Fox News Warns Tucker Carlson to Stop Making His Sad Little Vlogs

"They want to take Tucker’s right to speak freely away from him because he took to social media to share his thoughts on current events," his lawyer complained.

Fox News Warns Tucker Carlson to Stop Making His Sad Little Vlogs
Screenshot:Tucker Carlson/Twitter

Among the many inalienable rights the U.S. Constitution bestows upon us, there is arguably none more important than the right to vlog—or so says former Fox News star Tucker Carlson’s legal team, amid an escalating feud between Carlson and his former network.

On Tuesday, Carlson debuted his next step after being unceremoniously canned from Fox: a slightly blurry, wildly anti-Semitic video rant about Ukraine’s Volodymyr Zelenskyy, among other topics and conspiracy theories. (The video is accompanied by a charming email guide for Boomers on how to play a video on the internet.) The following day, Axios reported that Fox News sent a legal notice to Carlson warning that his Twitter show (if you can call it that, really) breaches the non-compete clauses of his Fox contract: “Fox expressly reserves all rights and remedies which are available to it at law or equity,” the letter states.

The network notes that per Carlson’s contract, first signed in 2019 and then amended in 2021, he is “prohibited from rendering services of any type whatsoever, whether ‘over the internet via streaming or similar distribution, or other digital distribution whether now known or hereafter devised.’”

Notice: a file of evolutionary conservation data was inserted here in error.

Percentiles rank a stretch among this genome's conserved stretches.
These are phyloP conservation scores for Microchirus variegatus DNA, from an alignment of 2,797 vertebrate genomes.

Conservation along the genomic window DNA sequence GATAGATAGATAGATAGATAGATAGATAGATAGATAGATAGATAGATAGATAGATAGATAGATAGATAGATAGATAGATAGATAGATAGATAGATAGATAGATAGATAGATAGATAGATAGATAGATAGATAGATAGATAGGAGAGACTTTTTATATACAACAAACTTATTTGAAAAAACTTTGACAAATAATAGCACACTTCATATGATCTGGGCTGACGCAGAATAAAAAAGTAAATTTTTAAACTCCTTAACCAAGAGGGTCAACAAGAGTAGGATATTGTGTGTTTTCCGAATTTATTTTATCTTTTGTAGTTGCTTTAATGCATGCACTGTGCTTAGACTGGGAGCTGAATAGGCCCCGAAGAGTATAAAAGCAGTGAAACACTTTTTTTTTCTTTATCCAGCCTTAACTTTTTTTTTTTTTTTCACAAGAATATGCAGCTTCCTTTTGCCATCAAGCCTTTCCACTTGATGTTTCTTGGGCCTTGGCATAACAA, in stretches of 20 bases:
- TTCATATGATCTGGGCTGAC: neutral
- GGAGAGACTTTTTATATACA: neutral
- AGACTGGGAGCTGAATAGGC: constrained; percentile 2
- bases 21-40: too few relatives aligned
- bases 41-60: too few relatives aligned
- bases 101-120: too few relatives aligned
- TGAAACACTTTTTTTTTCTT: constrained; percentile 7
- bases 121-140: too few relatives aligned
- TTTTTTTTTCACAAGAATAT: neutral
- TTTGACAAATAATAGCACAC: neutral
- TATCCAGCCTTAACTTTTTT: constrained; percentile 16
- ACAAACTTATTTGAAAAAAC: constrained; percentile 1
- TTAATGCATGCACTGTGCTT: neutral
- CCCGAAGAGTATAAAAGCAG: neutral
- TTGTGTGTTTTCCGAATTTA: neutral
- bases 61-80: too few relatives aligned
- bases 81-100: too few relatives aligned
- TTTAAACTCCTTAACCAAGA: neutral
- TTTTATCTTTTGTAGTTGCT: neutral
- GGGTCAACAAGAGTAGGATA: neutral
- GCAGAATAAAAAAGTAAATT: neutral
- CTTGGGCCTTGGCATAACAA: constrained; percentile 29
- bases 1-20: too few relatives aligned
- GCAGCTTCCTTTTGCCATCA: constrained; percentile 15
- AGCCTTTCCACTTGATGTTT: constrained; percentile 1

Carlson’s legal team has since accused Fox of trying to violate his free speech rights. “Fox defends its very existence on freedom of speech grounds. Now they want to take Tucker Carlson’s right to speak freely away from him because he took to social media to share his thoughts on current events,” Carlson’s lawyer, Bryan Freedman, told Axios. Carlson is also arguing that Twitter isn’t directly competitive with Fox News, so posting his selfies and video diaries won’t steal the network’s viewership.

The stand-off between Carlson and Fox is the epitome of a story with no good guy. But it is very, very entertaining to watch Carlson, a man who once earned a $20 million salary from Fox, fight and grovel this hard to make what are essentially glorified, low-budget TikToks from his home. Don’t get me wrong, as many labor advocates have pointed out, non-compete clauses are inherently anti-worker—but I find it hard to sympathize with a man who made his net worth, which is estimated to be up to $370 million, via inherited wealth and peddling bigotry and misogyny.

Carlson was terminated from Fox in April shortly after the network settled its hugely costly legal battle with Dominion Voting Systems, which sued Fox for $1.6 billion (and received $787 million) for allegedly knowingly spreading lies about Dominion’s voting machinery. Carlson’s camp has claimed he was forced out of Fox as part of the network’s settlement, which Fox disputes. In either case, since at least May, Carlson’s legal team has reportedly been arguing with Fox’s lawyers that the non-compete in his contract is void with his termination.

Look, I get that Carlson probably needs a hobby or something to fill the void, but there has to be something else. It’s not even just that his first 10-minute video rant comes off as desperate—it comes off, rather, as self-flagellation, the public gratification of a humiliation kink. Without the special effects and, as Rolling Stone’s Nikki McCann Ramirez put it, the “snappy graphics” and “high production value” of his Fox News show, Carlson is exposing himself as just another boring, insipid, racist YouTuber; he might as well remind viewers to like and subscribe at the end of his little monologues. I have to wonder if Fox is doing him a favor in trying to nip his little vlogging gig in the bud.

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